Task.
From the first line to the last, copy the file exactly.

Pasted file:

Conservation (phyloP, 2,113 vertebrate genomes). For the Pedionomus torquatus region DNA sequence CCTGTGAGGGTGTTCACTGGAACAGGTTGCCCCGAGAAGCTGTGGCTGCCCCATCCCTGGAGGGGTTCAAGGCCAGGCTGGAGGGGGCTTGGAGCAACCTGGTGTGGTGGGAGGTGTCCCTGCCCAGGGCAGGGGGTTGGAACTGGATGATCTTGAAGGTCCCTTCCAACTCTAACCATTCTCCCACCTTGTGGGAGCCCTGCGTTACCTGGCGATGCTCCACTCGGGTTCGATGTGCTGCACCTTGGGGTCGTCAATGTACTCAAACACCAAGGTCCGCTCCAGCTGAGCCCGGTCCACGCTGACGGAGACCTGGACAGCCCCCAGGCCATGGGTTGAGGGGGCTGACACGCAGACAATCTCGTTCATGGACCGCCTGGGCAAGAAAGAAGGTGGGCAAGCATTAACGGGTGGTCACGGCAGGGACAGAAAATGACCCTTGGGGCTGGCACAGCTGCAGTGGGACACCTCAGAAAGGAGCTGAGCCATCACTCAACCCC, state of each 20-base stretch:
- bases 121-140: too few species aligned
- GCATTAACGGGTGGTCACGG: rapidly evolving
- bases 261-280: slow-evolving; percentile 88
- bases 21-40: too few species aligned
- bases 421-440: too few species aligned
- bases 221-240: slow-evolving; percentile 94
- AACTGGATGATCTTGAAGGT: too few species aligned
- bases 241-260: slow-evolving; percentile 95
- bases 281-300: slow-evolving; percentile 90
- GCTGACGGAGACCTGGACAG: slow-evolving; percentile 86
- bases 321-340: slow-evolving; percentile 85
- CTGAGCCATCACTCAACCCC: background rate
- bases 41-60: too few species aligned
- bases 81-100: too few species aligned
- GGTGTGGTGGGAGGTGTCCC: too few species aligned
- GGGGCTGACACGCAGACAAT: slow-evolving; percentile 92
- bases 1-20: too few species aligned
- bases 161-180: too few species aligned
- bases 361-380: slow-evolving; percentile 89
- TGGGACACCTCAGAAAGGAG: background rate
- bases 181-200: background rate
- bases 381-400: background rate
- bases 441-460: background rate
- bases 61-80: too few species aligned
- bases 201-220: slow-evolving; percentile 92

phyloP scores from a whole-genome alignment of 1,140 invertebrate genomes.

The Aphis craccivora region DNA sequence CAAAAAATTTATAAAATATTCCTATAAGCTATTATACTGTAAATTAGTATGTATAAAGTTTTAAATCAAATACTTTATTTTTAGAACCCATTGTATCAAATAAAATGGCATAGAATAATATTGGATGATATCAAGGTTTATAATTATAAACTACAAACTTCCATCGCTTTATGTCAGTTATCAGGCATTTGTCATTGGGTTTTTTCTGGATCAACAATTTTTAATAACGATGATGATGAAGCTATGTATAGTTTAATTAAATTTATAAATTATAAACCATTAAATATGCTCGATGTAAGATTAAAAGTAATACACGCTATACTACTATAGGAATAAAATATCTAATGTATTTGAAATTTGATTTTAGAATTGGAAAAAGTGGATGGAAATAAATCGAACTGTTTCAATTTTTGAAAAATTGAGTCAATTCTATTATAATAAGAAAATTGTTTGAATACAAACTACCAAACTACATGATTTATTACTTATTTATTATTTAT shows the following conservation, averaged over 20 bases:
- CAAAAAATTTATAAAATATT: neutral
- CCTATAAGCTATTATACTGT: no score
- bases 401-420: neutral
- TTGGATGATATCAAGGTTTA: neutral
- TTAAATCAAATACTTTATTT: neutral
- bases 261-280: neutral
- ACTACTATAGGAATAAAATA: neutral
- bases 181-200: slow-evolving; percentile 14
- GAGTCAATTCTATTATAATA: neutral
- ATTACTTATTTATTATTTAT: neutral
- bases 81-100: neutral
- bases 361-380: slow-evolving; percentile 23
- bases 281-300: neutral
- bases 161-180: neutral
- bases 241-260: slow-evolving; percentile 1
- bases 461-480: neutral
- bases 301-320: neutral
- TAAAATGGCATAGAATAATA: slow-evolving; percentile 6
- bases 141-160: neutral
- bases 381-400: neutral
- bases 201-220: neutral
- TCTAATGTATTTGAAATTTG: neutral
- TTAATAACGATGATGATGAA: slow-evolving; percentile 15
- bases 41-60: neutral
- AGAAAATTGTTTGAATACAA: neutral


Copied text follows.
Conservation (phyloP, 2,113 vertebrate genomes). For the Pedionomus torquatus region DNA sequence CCTGTGAGGGTGTTCACTGGAACAGGTTGCCCCGAGAAGCTGTGGCTGCCCCATCCCTGGAGGGGTTCAAGGCCAGGCTGGAGGGGGCTTGGAGCAACCTGGTGTGGTGGGAGGTGTCCCTGCCCAGGGCAGGGGGTTGGAACTGGATGATCTTGAAGGTCCCTTCCAACTCTAACCATTCTCCCACCTTGTGGGAGCCCTGCGTTACCTGGCGATGCTCCACTCGGGTTCGATGTGCTGCACCTTGGGGTCGTCAATGTACTCAAACACCAAGGTCCGCTCCAGCTGAGCCCGGTCCACGCTGACGGAGACCTGGACAGCCCCCAGGCCATGGGTTGAGGGGGCTGACACGCAGACAATCTCGTTCATGGACCGCCTGGGCAAGAAAGAAGGTGGGCAAGCATTAACGGGTGGTCACGGCAGGGACAGAAAATGACCCTTGGGGCTGGCACAGCTGCAGTGGGACACCTCAGAAAGGAGCTGAGCCATCACTCAACCCC, state of each 20-base stretch:
- bases 121-140: too few species aligned
- GCATTAACGGGTGGTCACGG: rapidly evolving
- bases 261-280: slow-evolving; percentile 88
- bases 21-40: too few species aligned
- bases 421-440: too few species aligned
- bases 221-240: slow-evolving; percentile 94
- AACTGGATGATCTTGAAGGT: too few species aligned
- bases 241-260: slow-evolving; percentile 95
- bases 281-300: slow-evolving; percentile 90
- GCTGACGGAGACCTGGACAG: slow-evolving; percentile 86
- bases 321-340: slow-evolving; percentile 85
- CTGAGCCATCACTCAACCCC: background rate
- bases 41-60: too few species aligned
- bases 81-100: too few species aligned
- GGTGTGGTGGGAGGTGTCCC: too few species aligned
- GGGGCTGACACGCAGACAAT: slow-evolving; percentile 92
- bases 1-20: too few species aligned
- bases 161-180: too few species aligned
- bases 361-380: slow-evolving; percentile 89
- TGGGACACCTCAGAAAGGAG: background rate
- bases 181-200: background rate
- bases 381-400: background rate
- bases 441-460: background rate
- bases 61-80: too few species aligned
- bases 201-220: slow-evolving; percentile 92

phyloP scores from a whole-genome alignment of 1,140 invertebrate genomes.

The Aphis craccivora region DNA sequence CAAAAAATTTATAAAATATTCCTATAAGCTATTATACTGTAAATTAGTATGTATAAAGTTTTAAATCAAATACTTTATTTTTAGAACCCATTGTATCAAATAAAATGGCATAGAATAATATTGGATGATATCAAGGTTTATAATTATAAACTACAAACTTCCATCGCTTTATGTCAGTTATCAGGCATTTGTCATTGGGTTTTTTCTGGATCAACAATTTTTAATAACGATGATGATGAAGCTATGTATAGTTTAATTAAATTTATAAATTATAAACCATTAAATATGCTCGATGTAAGATTAAAAGTAATACACGCTATACTACTATAGGAATAAAATATCTAATGTATTTGAAATTTGATTTTAGAATTGGAAAAAGTGGATGGAAATAAATCGAACTGTTTCAATTTTTGAAAAATTGAGTCAATTCTATTATAATAAGAAAATTGTTTGAATACAAACTACCAAACTACATGATTTATTACTTATTTATTATTTAT shows the following conservation, averaged over 20 bases:
- CAAAAAATTTATAAAATATT: neutral
- CCTATAAGCTATTATACTGT: no score
- bases 401-420: neutral
- TTGGATGATATCAAGGTTTA: neutral
- TTAAATCAAATACTTTATTT: neutral
- bases 261-280: neutral
- ACTACTATAGGAATAAAATA: neutral
- bases 181-200: slow-evolving; percentile 14
- GAGTCAATTCTATTATAATA: neutral
- ATTACTTATTTATTATTTAT: neutral
- bases 81-100: neutral
- bases 361-380: slow-evolving; percentile 23
- bases 281-300: neutral
- bases 161-180: neutral
- bases 241-260: slow-evolving; percentile 1
- bases 461-480: neutral
- bases 301-320: neutral
- TAAAATGGCATAGAATAATA: slow-evolving; percentile 6
- bases 141-160: neutral
- bases 381-400: neutral
- bases 201-220: neutral
- TCTAATGTATTTGAAATTTG: neutral
- TTAATAACGATGATGATGAA: slow-evolving; percentile 15
- bases 41-60: neutral
- AGAAAATTGTTTGAATACAA: neutral